Friday, 8 March 2019

Meet BCT's new Bats in Churches Training and Survey Officer - Claire Boothby

What do you do for a living?
I’m very lucky to be working for BCT as the Training and Survey Officer for the Bats in Churches Project. I’m new to the post and I am looking forward to learning more about the wonderful world of bats and churches. Before this I was working for British Trust for Ornithology as the Development Officer for the Garden BirdWatch Survey.


What interested you in the Bats in Churches Project?
We know at least eight species of bat in the UK have been found to use churches to some extent and particularly the older, medieval churches. Some churches are home to large maternity roosts in the summer months, and bats can be found to use churches year round. It’s clear that these spaces are important for our bats, but they are also important heritage sites – they’re part of our history – and they are often the hub of the local community. In most cases the amount of bats is few and they cause little disturbance, but in some cases the cleaning burden, plus damage to historic fabric and monuments can be difficult to overcome At university I studied Applied Ecology, as I have always been inspired by research that has practical outcomes. I want to be part of the team that helps alleviate conflict and seeks to find practical and useful solutions, to help both the bats and churches.


How did you first get interested in bats?
I became interested in bats when I went on my first bat walk, at National Trust’s Polesden Lacey. I had a great time learning to use a bat detector, opening a window into the hidden world of bats. I can remember being excited to see and listen to the pipistrelles at the water tower and then the larger serotines down the long walk in the formal gardens.


Which is your favourite bat species and why?
It's a difficult choice but I think I’d have to say the brown long-eared bat. They do look fantastic, with ears nearly as long as their body, but that isn’t the reason. I'm particularly fond of these ‘whispering bats’ as they are the first bats I saw up close. It's the only species of bat in the UK that I have seen in a mist net and they were also the first species that I have seen roosting, after finding hibernating brown long-eared bats whilst at work. It was such a privilege to be in such close proximity to these mammals!


Which NBMP surveys do you take part in?
I currently take part in the Waterway Survey and Sunset/Sunrise Survey, but I have also taken part in the Field Survey in past.


What is your favourite or most memorable moment when doing a survey?
Most fresh in my mind is helping with a recent hibernation survey with London Bat Group and my new work colleagues in London. It was my first hibernation survey and it was an amazing experience, searching for bats in underground tunnels. Seeing my first Natterer’s bats in the tunnels, after a few minutes of searching by torchlight, has to be up there with my most memorable experiences.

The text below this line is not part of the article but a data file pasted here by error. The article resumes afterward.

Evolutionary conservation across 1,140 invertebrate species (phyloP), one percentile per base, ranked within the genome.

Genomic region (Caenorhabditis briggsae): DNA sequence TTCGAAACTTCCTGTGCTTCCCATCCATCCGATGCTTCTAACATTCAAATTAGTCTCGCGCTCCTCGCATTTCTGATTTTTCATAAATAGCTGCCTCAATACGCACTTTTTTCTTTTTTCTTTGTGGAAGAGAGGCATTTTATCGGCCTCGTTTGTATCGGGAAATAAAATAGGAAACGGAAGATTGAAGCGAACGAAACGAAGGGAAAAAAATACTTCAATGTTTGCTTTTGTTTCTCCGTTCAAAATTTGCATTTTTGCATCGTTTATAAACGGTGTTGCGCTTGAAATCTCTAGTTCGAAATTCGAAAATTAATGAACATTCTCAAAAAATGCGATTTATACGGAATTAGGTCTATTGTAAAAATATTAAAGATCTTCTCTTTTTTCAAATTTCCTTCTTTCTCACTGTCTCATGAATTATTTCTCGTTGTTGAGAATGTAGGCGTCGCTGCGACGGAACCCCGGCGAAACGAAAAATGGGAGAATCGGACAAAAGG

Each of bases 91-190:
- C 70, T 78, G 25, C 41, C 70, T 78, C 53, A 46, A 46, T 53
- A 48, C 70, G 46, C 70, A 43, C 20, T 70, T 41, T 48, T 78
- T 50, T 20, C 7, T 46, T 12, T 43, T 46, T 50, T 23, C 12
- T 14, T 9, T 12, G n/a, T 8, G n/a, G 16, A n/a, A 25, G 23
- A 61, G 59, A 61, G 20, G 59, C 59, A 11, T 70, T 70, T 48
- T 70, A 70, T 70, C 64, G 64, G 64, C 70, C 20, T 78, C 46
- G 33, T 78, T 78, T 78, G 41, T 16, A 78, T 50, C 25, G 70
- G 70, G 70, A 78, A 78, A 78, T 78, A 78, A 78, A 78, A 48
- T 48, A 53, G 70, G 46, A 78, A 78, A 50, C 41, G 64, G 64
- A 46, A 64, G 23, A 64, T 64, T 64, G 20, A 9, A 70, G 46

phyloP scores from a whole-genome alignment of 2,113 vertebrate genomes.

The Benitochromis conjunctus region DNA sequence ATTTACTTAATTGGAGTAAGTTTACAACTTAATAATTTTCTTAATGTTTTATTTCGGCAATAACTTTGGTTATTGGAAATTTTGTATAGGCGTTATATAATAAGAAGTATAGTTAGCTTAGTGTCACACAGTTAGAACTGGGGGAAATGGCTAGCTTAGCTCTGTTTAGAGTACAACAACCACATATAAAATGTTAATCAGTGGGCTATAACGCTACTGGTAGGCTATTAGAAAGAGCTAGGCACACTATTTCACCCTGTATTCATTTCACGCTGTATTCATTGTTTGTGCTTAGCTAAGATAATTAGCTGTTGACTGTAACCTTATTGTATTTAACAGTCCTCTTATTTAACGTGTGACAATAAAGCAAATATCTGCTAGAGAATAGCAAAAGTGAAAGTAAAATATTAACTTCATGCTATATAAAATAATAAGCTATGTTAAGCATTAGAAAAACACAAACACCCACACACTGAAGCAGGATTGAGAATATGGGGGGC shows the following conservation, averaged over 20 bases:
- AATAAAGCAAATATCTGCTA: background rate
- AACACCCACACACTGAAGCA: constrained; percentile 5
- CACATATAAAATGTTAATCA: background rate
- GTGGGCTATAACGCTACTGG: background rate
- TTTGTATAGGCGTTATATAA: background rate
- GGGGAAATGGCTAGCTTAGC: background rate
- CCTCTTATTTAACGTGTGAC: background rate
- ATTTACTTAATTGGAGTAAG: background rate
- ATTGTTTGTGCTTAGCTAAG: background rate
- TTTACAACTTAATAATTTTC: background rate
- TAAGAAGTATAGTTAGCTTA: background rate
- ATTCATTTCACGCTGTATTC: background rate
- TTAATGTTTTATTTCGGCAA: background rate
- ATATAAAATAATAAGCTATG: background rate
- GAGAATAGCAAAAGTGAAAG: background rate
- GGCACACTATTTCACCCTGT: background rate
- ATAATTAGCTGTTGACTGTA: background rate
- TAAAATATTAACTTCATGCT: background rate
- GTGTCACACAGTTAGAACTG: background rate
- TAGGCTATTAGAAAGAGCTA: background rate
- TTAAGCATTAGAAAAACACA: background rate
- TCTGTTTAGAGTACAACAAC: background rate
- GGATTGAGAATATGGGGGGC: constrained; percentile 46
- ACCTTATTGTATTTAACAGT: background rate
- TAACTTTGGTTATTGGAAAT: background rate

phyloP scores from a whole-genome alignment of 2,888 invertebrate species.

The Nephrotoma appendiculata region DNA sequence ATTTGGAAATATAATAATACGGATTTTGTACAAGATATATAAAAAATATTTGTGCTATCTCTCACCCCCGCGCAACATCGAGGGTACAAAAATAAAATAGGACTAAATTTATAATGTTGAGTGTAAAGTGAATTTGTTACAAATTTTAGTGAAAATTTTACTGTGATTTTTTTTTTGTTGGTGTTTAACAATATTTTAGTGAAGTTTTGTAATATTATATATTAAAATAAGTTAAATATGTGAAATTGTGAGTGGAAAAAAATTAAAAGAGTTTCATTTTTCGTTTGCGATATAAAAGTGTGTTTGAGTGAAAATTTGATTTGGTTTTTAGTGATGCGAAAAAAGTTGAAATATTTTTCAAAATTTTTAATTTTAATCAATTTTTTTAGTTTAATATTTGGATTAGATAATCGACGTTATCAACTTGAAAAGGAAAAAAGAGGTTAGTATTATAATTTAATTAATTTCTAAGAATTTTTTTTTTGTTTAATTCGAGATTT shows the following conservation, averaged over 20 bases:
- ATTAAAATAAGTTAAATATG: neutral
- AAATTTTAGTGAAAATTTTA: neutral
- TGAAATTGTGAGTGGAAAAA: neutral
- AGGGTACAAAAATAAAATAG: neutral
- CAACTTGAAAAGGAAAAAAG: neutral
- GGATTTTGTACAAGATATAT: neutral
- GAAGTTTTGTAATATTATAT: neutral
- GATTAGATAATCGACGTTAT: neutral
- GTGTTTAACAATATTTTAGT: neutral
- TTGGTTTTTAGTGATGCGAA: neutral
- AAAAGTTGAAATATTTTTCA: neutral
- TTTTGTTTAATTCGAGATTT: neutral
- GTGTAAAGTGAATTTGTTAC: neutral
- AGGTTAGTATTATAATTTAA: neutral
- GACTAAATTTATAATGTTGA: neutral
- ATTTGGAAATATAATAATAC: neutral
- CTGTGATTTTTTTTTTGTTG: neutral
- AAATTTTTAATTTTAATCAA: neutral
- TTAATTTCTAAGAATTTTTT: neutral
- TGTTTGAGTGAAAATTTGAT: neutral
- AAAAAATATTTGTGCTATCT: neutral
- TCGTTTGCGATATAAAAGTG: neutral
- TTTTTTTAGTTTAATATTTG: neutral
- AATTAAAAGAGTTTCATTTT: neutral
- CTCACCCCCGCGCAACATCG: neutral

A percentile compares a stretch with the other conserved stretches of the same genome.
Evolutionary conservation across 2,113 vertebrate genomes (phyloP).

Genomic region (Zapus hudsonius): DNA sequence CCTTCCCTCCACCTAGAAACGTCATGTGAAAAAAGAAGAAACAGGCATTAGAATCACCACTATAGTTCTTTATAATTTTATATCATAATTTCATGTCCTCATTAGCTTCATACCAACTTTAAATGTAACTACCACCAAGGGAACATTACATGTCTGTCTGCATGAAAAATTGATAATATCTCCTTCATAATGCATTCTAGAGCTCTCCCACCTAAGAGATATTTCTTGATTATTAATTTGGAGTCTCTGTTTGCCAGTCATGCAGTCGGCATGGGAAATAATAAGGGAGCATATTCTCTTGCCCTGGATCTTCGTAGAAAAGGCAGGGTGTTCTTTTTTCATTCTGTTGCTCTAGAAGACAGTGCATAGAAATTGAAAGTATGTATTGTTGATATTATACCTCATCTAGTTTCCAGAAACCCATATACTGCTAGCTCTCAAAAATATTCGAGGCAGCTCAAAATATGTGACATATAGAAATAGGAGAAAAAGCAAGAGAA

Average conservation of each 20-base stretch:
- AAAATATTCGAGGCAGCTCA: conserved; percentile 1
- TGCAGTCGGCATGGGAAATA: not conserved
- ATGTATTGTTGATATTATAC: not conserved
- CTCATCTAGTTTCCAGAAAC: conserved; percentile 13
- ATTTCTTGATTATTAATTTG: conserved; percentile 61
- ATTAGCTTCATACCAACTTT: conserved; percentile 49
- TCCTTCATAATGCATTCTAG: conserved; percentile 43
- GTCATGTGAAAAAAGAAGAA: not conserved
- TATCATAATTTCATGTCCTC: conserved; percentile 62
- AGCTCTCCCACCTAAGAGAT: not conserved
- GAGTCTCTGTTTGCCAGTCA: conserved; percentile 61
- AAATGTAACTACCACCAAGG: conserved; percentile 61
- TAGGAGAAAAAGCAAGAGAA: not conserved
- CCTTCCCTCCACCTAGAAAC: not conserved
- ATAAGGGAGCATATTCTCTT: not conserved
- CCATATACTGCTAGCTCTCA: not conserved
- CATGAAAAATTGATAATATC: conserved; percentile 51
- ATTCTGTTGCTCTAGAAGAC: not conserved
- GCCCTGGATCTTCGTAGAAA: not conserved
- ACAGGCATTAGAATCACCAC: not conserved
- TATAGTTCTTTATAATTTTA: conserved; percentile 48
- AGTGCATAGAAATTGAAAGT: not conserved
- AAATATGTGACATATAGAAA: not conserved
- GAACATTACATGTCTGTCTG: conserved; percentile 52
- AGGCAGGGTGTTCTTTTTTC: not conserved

What are the highs and lows of doing NBMP surveys?
One highlight was taking on a new site for the Waterway Survey a few years ago. It was reasonably close to where I lived but I'd never explored that particular area at all. I really felt like I'd discovered more about my local area and countryside. I don’t have many low points, but one obstacle – on the same survey – was coming against a wall of brambles and an eroded path, which made the route impassable. It was certainly an adventure!


Do you have a favourite survey site? Why is it your favourite?
My feet haven’t touched the ground much in the last few years and therefore I haven’t been at one place long enough to really call it my favourite. I have just moved so I hope that my new sites in Kent will be my favourites and that I’ll be monitoring them for many years to come!


What would you say to someone thinking about doing NBMP surveys?
Just do it! There are so many surveys to get involved with, no matter what your skill level. We all have issues with time and life often gets in the way of our best laid plans, but taking the time to record for NBMP really does make a difference.


Do you take part in other citizen science projects? If so, which and why?
I currently take part in a few citizen science surveys, particularly a number of bird surveys with British Trust for Ornithology including Garden BirdWatch and the Ringing Scheme. As well as having an interest in birds, I have previously worked for this organisation and understand the value of the data and fantastic scientific research being conducted. I also take part in a few other projects, such as the New Year’s plant hunt, Garden Wildlife Health and the Dragonfly Challenge to name a few

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